When the Coronavirus pandemic hit in 2020, consumers worldwide raced to the stores to stock up on necessities to make sure they would not run out when the manufacturing plants closed down. If you bought enough toilet paper to last a few years, you might be wondering when it expires.
In this article, we’ll discuss whether or not toilet paper expires and let you know the best ways to store toilet paper long-term. We’ll also answer some popular questions about toilet paper, including what chemicals are in it, whether or not it dissolves, and what you could use in place of toilet paper.
Does Toilet Paper Expire?
Toilet paper can last for decades if you store it correctly. It doesn’t expire in the traditional sense like food, where it can go bad by a specific date, but it can break down if it’s not stored correctly. If you stock up on toilet paper, keep it in a cool, dry location.
How To Store Toilet Paper Long-Term (3 Helpful Tips)
Toilet paper can last indefinitely as long as it’s stored in the right conditions. Let’s look at the best way to store toilet paper long-term.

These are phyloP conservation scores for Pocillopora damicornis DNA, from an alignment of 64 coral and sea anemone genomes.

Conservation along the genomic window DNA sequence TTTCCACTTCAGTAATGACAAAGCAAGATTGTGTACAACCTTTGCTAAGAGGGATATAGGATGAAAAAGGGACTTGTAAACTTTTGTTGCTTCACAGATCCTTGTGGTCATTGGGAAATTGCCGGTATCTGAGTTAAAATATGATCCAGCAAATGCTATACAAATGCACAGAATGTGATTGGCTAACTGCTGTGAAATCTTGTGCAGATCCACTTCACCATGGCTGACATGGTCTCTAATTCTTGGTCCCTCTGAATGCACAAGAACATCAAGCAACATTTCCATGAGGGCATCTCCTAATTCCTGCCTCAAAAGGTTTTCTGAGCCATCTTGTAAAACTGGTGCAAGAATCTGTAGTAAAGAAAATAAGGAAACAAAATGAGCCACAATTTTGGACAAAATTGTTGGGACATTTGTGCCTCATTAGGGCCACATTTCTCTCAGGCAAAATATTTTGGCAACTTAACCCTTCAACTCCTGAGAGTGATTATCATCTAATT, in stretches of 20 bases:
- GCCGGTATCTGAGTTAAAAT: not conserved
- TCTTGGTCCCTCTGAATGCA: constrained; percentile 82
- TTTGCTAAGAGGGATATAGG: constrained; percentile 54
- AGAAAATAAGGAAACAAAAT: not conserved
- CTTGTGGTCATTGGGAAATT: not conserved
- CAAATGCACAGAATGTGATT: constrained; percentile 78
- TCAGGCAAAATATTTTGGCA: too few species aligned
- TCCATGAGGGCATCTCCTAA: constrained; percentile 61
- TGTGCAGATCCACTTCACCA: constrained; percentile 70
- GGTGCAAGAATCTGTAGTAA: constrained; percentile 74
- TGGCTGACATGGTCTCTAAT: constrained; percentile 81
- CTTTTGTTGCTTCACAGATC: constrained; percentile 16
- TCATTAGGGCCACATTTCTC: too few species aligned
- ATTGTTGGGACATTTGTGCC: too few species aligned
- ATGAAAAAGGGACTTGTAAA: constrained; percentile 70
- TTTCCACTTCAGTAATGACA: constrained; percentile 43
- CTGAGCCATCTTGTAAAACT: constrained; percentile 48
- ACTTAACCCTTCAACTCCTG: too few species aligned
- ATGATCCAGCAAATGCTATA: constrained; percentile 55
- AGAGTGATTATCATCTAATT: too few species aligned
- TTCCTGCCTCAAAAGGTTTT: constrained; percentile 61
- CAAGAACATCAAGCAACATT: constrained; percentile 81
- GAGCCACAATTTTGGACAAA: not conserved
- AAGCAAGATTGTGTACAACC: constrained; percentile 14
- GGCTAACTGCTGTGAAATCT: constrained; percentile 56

Store In Airtight Containers
If you’re planning to store your toilet paper for years, you should put the packages in an airtight container.
One way to do this is to take a plastic bin, like a Rubbermaid tub with a lid, like you would use to store holiday decorations.
Line the container with a large trash bag as an extra layer of protection from humidity, fill it with your toilet paper packages, put the lid on, and seal it with heavy-duty duct tape.
If you live in a particularly humid climate or your house has previously experienced flood or storm damage, you may also want to put in a few packets of silica gel to keep the inside of the container as dry as possible.
Keep It In A Cool, Dry Location
Even if you’ve only got a few months’ supply of toilet paper, it’s essential to store it in a cool, dry location.
Heat and UV rays from the sun can cause toilet paper to break down too quickly, so make sure you don’t store it too close to windows.
Keeping a roll or two of toilet paper under the bathroom sink is a good idea in the short term, but you shouldn’t keep extra packages in the bathroom if you have other places to store them.